Weddings under the Big Sky.
Face it: no outdoors enthusiast worth his salt readily and without profanity cancels a sunny, spring-weekend excursion to pack into a church and watch a twitterpated twosome tie the knot. Most cringe at the words "save the date," envisioning themselves strangling in either the perfume-soaked air or a tight dress-shirt collar, all the while cursing the lost biking/fishing/backpacking/rock-climbing excursion. Unless, of course, said nuptials are of the new Montana breed.
More and more Montucky couples are bucking the boring wedding trend and opting to splice al fresco. Invitees are grateful: now instead of snoozing through declarations of eternal love, they can TAN. And that's just the beginning. How much does a couple really need to spend on decorations with wildflowers sprouting freely from the earth and Montana backdrops providing dramatic scenery? No one will miss stained glass (or their fishing trip… as much) if the pair weds under a Big Sky sunset. And outdoors means a little more breathing room, fresh air, and comfier clothes. Top footwear choices for brides include bare feet, cowgirl boots, or custom-ordered white Chacos.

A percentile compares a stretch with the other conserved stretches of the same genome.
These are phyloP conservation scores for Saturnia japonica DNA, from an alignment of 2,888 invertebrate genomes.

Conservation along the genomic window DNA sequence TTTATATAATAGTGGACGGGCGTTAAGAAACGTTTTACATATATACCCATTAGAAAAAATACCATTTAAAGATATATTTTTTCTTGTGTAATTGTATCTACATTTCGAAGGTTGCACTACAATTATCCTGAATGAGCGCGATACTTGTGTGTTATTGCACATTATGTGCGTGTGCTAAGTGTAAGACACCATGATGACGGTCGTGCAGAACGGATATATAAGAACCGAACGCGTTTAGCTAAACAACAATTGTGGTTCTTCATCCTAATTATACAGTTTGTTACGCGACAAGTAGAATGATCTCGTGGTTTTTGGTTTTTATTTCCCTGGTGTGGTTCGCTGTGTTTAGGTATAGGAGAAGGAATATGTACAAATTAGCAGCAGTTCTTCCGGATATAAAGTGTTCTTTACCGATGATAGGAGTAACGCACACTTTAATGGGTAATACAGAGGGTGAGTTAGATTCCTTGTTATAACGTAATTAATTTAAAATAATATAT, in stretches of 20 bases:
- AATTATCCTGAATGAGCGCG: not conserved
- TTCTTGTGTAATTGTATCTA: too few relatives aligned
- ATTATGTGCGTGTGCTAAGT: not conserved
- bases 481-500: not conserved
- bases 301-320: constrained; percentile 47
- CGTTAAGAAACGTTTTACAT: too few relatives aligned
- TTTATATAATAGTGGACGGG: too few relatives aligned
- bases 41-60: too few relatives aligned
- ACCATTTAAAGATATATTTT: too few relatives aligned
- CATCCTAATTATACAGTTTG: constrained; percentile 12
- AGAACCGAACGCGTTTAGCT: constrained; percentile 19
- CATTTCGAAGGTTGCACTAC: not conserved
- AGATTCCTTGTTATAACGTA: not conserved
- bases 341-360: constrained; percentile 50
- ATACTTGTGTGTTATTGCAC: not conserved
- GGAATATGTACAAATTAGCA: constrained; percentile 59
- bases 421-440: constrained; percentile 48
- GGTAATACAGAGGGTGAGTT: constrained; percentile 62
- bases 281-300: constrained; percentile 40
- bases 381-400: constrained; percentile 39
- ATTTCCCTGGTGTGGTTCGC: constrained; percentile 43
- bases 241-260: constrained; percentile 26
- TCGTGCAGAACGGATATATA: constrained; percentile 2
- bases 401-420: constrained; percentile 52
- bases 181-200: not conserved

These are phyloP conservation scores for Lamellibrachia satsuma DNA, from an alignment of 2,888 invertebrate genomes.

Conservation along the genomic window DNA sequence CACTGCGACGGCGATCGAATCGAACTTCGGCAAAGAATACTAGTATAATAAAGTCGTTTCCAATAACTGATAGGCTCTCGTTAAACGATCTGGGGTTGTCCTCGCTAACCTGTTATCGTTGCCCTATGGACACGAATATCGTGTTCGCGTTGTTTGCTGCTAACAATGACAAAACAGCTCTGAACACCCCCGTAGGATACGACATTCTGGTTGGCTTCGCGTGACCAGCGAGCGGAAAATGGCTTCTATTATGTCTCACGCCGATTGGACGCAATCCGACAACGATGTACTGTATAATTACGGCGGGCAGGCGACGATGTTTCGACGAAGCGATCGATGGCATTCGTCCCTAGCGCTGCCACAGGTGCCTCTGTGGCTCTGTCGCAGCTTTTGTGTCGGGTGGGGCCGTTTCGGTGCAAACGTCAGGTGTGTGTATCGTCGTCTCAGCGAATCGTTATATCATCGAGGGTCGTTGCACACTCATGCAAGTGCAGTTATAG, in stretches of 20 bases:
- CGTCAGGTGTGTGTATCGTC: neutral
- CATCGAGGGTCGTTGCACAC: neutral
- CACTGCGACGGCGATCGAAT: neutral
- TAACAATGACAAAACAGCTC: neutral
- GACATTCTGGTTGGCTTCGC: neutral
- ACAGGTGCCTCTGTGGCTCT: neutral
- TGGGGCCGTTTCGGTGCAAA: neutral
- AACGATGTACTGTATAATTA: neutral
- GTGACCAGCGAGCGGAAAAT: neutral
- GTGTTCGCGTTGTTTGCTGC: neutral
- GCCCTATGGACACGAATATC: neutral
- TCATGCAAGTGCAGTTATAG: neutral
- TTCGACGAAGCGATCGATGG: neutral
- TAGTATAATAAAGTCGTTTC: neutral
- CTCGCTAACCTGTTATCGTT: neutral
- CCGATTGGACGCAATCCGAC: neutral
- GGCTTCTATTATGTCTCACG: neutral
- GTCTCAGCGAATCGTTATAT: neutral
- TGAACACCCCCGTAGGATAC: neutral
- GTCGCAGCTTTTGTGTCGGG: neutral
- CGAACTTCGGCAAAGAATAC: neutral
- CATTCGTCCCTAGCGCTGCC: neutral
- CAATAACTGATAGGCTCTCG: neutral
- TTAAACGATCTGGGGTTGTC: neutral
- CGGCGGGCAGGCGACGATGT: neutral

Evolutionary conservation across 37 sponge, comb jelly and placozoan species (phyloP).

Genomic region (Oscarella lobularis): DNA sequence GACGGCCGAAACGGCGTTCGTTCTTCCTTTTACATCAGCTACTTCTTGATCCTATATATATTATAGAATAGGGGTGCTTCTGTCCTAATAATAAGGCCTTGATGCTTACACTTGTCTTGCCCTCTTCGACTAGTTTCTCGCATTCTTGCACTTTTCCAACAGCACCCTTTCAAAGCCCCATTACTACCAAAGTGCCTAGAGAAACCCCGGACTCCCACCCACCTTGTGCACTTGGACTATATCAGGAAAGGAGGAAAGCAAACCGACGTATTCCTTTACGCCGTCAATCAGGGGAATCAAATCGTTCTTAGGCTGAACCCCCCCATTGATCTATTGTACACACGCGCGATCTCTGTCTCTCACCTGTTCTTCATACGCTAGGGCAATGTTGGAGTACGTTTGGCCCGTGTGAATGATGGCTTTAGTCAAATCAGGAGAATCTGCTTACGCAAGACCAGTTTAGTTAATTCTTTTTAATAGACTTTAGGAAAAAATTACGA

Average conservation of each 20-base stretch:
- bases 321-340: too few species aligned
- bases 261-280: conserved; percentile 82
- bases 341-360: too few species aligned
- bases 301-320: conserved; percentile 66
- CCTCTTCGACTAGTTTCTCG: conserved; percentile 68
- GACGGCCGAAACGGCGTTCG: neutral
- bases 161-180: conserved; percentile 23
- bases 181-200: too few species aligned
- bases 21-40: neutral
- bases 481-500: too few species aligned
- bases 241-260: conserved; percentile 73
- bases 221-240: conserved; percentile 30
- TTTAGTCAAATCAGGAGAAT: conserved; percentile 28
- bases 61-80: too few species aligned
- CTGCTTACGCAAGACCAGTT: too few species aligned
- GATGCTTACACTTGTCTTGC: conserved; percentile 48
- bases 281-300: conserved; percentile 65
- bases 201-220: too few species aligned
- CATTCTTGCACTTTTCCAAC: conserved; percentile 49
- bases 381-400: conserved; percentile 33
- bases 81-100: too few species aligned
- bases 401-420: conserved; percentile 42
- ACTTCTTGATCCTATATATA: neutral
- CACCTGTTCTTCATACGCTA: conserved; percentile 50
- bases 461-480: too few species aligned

Plus, a wedding in Montana can easily be a vacation for everyone. After the couple in question lands the big one, guests can too—on any of Montana's trout streams and lakes. Singletons can (politely!) grab the least intoxicated bridesmaid and have a ready-made romance on any nearby hiking trail... did we mention they are replete with flowers this time of year? Out-of-state guests might struggle to pack for a spring wedding: can a mountain bike go on the plane? (Remove the wheels, place in box, pay extra fee.) If so, should I still bring my skis? (Yes.) Climbing gear? (Yes.) Camping gear and dog? (Yes.) In fact, if it's not potentially hazardous, flammable, or explosive, bring it.
Extra lucky are the invitees with truly badass friends who combine their love for each other with their love of outdoor enthusiasm. For instance, rock-climber bums might throw their marriage on the rocks, opting to tie the knot with a clove hitch. Some newlyweds bike into the sunset, others unwrap their wedding cakes from Saran Wrap safety in river rafts. Horses are in this year, as is that "wind tousled" look for brides.
No matter how twosomes here kick off the tax breaks, they tend to do it with Montana hospitality: just letting the wine, dogs, and guests run loose under the Big Sky.